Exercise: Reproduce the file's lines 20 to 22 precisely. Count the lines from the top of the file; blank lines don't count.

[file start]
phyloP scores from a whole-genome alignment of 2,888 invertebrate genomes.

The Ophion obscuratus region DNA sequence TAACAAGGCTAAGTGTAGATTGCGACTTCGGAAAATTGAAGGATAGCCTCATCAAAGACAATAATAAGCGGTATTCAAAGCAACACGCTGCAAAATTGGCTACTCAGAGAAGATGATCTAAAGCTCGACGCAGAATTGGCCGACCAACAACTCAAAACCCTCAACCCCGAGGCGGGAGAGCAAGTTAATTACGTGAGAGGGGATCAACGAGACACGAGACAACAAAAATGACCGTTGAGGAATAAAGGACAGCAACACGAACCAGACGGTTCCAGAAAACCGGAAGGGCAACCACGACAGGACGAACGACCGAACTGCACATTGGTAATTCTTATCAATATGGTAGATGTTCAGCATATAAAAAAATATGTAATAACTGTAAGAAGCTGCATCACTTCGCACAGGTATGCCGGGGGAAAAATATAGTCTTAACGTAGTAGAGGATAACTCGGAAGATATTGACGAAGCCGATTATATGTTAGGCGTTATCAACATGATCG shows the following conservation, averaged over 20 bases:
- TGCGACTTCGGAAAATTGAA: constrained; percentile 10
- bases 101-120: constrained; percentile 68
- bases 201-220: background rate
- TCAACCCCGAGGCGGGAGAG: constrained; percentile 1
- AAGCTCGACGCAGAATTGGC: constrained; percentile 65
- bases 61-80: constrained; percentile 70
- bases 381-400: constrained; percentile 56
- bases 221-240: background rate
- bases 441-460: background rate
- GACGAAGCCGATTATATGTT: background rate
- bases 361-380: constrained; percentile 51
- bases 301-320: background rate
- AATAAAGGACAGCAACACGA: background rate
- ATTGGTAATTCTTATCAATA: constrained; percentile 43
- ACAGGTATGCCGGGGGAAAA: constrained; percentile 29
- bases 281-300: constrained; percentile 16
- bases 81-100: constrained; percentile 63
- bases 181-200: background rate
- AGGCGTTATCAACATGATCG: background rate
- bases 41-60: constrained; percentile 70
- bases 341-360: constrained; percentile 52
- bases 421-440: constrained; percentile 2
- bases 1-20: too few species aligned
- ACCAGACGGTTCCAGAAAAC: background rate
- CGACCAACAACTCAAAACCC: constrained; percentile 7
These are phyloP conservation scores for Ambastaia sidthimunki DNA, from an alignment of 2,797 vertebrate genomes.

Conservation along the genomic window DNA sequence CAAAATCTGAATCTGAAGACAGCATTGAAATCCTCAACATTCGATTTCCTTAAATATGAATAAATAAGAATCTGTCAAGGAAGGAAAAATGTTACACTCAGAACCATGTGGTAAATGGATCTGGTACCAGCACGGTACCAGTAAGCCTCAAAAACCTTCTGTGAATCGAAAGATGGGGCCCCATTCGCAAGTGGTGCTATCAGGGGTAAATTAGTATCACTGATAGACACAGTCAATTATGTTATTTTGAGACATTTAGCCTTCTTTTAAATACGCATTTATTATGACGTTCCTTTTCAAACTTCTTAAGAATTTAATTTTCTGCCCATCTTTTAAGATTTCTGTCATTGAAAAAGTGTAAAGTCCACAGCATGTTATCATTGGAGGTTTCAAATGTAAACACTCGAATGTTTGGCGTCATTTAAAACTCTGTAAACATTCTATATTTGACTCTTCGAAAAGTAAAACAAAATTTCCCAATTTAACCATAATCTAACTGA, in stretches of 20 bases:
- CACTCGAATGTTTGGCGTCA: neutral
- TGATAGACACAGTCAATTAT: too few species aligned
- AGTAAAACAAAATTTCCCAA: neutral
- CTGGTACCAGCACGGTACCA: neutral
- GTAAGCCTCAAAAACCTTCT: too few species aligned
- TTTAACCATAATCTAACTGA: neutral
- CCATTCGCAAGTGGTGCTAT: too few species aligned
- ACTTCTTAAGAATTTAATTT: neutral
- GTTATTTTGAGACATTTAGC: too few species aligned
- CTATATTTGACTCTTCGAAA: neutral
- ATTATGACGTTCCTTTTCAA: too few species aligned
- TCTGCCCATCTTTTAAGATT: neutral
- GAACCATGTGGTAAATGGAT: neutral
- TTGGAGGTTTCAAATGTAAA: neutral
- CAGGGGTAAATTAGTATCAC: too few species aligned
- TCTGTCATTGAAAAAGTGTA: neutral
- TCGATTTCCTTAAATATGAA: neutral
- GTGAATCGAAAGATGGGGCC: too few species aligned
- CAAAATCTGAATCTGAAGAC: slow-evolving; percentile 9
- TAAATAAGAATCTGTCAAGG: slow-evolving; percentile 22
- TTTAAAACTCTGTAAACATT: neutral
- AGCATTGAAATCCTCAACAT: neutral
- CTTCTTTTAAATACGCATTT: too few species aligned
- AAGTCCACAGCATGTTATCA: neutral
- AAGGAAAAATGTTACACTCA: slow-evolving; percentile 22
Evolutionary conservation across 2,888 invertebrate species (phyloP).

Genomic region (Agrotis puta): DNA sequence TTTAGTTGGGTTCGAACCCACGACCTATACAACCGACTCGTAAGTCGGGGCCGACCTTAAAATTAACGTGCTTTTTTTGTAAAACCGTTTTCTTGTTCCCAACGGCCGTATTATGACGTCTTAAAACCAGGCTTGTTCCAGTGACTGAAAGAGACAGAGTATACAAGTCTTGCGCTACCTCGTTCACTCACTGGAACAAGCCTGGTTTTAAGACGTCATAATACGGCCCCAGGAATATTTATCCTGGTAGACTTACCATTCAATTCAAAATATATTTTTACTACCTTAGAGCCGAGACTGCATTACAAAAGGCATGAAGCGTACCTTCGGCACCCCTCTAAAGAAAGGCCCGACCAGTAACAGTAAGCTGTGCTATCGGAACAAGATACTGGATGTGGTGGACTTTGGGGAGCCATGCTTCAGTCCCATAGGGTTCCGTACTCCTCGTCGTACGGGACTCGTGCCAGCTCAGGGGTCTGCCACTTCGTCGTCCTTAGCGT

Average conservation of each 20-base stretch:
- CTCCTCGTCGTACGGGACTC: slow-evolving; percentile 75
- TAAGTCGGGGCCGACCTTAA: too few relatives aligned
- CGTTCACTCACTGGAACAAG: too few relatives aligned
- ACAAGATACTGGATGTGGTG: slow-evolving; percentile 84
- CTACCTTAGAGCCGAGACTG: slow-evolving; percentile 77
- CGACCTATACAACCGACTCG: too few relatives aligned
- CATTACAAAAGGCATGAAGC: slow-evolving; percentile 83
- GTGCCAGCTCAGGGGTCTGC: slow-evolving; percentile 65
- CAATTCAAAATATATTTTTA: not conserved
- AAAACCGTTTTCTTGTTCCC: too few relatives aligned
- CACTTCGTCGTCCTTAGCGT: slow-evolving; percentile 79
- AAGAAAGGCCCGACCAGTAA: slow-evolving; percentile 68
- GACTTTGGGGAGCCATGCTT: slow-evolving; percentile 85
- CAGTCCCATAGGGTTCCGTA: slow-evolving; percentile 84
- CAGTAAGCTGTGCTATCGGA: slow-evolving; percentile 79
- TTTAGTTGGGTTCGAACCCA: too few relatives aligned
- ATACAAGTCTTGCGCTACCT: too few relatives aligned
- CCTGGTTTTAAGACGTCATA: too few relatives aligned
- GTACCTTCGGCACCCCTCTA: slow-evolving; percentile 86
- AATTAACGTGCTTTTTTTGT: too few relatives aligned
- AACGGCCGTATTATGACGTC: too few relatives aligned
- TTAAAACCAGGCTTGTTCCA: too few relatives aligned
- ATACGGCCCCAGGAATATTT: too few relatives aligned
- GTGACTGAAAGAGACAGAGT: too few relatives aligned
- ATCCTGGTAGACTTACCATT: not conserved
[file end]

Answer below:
- bases 181-200: background rate
- AGGCGTTATCAACATGATCG: background rate
- bases 41-60: constrained; percentile 70